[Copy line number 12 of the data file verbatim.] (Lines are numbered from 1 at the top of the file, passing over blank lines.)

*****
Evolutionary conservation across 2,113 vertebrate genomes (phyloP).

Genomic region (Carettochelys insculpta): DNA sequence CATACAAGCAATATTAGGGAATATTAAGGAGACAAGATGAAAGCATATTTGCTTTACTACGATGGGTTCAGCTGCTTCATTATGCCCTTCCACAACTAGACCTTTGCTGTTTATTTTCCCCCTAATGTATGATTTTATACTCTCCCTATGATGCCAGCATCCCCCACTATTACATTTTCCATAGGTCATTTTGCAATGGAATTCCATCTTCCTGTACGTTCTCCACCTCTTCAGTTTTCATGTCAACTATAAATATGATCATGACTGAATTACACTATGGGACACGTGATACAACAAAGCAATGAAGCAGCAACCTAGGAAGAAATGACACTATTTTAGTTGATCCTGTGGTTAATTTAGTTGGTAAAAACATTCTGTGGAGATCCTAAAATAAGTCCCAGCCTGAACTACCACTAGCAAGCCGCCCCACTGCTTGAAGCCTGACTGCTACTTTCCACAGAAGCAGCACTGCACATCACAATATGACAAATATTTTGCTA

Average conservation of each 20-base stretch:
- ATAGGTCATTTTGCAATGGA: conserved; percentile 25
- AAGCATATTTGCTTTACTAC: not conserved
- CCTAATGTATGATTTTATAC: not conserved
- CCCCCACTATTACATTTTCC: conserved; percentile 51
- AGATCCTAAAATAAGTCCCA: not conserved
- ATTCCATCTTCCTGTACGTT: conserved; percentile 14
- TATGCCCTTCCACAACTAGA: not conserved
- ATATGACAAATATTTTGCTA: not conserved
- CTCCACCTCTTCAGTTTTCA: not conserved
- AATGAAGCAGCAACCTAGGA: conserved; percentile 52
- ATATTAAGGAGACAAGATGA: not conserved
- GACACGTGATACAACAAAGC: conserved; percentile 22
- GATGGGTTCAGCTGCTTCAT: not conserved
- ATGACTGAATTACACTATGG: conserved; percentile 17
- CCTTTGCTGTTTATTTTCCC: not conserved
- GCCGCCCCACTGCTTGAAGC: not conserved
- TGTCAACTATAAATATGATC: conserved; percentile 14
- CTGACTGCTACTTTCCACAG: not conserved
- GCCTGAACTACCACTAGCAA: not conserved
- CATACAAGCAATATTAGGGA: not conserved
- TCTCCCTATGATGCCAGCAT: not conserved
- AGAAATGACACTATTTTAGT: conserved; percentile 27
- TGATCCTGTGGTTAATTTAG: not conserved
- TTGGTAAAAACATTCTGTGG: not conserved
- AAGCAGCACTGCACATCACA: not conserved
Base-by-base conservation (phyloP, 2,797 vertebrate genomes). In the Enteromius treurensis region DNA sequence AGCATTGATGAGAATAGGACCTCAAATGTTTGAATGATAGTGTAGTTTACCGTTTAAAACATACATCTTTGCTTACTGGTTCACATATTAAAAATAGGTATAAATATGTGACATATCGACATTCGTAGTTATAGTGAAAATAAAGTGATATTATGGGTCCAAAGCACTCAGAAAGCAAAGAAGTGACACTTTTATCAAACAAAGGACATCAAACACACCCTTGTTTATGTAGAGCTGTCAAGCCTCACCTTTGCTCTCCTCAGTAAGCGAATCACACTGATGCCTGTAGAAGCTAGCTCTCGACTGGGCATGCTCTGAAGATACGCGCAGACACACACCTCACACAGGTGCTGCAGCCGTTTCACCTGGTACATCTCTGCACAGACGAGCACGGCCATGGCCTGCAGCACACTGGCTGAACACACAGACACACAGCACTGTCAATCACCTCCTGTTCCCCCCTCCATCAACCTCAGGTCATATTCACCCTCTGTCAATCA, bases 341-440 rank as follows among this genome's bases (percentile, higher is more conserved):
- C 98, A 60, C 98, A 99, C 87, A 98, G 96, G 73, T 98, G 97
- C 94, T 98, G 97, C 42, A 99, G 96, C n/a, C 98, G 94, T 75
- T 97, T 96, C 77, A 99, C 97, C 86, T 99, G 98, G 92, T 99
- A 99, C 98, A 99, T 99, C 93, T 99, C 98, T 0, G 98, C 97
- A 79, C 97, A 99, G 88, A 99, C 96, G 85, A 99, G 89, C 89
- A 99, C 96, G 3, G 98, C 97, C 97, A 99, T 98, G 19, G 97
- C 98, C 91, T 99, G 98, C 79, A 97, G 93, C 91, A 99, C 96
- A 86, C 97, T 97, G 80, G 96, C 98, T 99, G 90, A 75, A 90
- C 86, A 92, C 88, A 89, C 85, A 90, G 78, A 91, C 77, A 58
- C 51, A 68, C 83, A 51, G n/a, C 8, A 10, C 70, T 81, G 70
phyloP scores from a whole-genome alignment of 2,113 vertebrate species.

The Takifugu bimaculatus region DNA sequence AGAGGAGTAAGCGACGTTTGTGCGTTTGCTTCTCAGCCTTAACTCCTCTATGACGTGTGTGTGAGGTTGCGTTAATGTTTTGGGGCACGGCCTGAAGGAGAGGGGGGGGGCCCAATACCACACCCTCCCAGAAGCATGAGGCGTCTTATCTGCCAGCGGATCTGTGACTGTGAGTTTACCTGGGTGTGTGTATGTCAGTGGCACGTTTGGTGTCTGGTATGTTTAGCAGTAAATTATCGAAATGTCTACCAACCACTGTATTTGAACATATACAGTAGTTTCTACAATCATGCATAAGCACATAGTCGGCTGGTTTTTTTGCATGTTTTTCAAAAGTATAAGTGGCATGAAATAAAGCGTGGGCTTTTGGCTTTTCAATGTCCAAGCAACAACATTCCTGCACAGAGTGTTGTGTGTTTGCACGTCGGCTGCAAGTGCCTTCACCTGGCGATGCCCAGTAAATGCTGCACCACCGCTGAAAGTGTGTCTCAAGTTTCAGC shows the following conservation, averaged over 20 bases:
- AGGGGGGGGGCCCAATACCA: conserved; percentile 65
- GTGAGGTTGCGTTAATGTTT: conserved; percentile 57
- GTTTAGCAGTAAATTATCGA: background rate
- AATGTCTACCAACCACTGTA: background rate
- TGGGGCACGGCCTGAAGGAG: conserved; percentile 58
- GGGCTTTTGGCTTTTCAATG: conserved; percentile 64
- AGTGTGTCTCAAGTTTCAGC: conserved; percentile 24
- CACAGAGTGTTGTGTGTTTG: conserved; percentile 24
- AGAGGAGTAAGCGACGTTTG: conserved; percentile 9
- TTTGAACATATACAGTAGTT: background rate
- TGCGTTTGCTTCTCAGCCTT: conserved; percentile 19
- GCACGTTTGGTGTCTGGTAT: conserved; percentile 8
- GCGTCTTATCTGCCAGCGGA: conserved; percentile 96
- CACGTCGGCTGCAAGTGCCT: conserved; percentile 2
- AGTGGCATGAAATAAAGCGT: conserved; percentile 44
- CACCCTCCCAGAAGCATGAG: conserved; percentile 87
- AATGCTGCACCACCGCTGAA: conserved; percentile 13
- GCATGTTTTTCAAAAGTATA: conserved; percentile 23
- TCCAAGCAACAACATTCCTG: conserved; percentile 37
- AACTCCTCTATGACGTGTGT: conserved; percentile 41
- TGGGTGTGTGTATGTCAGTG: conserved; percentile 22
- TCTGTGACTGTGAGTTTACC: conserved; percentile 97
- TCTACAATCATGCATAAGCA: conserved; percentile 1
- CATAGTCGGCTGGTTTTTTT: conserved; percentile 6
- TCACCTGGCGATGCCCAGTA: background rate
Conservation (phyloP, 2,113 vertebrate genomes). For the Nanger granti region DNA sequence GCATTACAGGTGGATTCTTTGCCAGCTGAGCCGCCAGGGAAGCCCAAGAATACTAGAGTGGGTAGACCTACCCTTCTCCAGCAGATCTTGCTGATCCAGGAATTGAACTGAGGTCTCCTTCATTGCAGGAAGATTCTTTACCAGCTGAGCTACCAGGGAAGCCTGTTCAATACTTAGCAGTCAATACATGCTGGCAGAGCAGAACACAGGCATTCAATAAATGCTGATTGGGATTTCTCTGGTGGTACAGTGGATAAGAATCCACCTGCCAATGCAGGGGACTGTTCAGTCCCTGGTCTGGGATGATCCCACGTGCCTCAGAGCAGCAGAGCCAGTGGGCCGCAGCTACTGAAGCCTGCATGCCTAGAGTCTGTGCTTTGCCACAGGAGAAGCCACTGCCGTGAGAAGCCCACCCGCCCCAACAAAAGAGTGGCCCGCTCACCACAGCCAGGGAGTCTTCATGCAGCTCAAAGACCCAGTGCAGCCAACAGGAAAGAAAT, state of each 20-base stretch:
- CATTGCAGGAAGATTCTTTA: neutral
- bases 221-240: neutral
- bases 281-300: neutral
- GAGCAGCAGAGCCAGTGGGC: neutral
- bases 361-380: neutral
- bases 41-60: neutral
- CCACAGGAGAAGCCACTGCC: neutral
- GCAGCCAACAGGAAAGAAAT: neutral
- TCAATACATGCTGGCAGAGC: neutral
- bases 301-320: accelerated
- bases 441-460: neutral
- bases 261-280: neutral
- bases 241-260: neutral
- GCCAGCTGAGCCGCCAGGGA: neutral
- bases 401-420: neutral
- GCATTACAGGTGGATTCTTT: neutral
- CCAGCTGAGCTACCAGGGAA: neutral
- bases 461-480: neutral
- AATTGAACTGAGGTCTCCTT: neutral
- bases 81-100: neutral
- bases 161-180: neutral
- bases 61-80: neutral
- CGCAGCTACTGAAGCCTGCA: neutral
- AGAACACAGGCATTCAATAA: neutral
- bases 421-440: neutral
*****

- CTCCACCTCTTCAGTTTTCA: not conserved